Governor Beshear is leading a Kentucky trade mission to the United Kingdom this Sunday.

The Kentucky Export Initiative trade mission will make stops in London and Manchester. Bilateral trade between the Bluegrass State and the U.K. was near $3 billion dollars in 2013, and the U.K. is the commonwealth’s third-largest trade destination, behind only Canada and Mexico.

Kentucky exports more horses to the U.K. than any other state, and ranks in the top five in exporting aerospace products, distilled spirts, printed materials, and charcoal to the country.

During the five day trip, Governor Beshear will be joined by representatives from 11 Kentucky companies, including Bluegrass Dairy of Glasgow; Oscarware Incorporated of Bonnieville; and Whitaker Tools of Campbellsville.

Kentucky exporters have been on a roll lately. Last year the commonwealth exported $25.3 billion in products, the third straight record year for exports.

Constellium N.V., a European aluminum company, and Japanese aluminum company UACJ Corporation say they'll establish an aluminum production facility at the Bowling Green Transpark. A $150 million capital investment is expected and 80 new jobs. It's the largest capital investment for the South Central Kentucky region in more than a decade.

Kentucky Governor Steve Beshear said the investment further solidifies the state as a key player in the auto industry. The two companies will supply aluminum "Body-in-White" sheet to the North American auto industry. The Joint Venture will have an initial target capacity of 100,000 metric tons, about 220 million pounds, supplied by cold rolled coils supplied by both partners' rolling mills.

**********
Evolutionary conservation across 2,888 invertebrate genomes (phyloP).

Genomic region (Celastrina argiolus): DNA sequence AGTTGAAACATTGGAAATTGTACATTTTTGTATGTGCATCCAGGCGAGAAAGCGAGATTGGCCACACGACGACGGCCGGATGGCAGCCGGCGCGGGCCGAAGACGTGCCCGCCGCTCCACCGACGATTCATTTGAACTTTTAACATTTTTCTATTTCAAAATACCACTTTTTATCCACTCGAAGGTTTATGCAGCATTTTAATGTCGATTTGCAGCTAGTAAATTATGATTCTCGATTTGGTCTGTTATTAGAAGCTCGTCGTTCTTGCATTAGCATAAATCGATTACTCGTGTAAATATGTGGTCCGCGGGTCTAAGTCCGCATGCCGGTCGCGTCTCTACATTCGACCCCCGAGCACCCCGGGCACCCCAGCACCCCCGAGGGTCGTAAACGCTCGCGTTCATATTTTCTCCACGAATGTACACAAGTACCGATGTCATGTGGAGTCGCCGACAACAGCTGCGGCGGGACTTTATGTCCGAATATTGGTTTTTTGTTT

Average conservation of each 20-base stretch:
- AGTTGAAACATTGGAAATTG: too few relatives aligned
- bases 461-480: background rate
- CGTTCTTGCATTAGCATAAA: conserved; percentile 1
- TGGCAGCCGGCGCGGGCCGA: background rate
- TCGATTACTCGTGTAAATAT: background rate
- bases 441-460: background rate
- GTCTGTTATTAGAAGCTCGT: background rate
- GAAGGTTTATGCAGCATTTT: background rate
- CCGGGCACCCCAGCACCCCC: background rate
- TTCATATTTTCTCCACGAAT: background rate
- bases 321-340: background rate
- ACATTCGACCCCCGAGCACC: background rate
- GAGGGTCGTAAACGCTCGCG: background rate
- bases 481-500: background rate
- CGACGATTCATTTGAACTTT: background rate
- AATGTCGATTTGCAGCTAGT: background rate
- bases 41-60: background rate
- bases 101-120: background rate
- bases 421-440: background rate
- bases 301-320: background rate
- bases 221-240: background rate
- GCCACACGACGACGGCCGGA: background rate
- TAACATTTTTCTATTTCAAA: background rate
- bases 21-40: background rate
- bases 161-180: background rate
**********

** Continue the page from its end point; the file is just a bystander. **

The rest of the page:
Construction of the plant is expected to begin this summer.

There have been ten economic development announcements in the past 18 months in Bowling Green, totaling more than $285 million in capital investment and over 450 new jobs. This is the largest total capital investment in the state of Kentucky so far this year.

U.S. Army Corps of Engineers

Now that Lake Cumberland’s water level is back to its full summer point for the first time in eight years, the head of the state dock there says the region is in for a great tourist season.

The U.S. Army Corps of Engineers announced this week that the recent rain in southern Kentucky has pushed Lake Cumberland’s water level to 723 feet above sea level. The water level at the lake was dropped in 2007 while repair work was done on Wolf Creek Dam.

Lake Cumberland State Dock president Bill Jasper told WKU Public Radio it’s been a challenge fighting off negative public perceptions about the lake over the past eight years. He says this week’s news helps erase those problems.

“We’ve still got one of the biggest waterways east of the Mississippi in terms of volume of water, and people thought we were dry. So, we still get that question at boat shows. So this takes away all that uncertainty.”

A Tennessee company is expanding its operations in Taylor County, adding 70 new full-time jobs. Frost- Arnett is an accounts receivable management company based in Nashville that announced Tuesday it is investing $620,000 to expand its call center in Campbellsville.

Company leaders say the expansion and new hiring comes as a result of Frost-Arnett’s increased business dealings with the health care industry.

Hiring for the new 70 full-time positions is underway. Frost-Arnett is also holding a job fair at the Kentucky Career Center in Campbellsville April 26-28.

Pages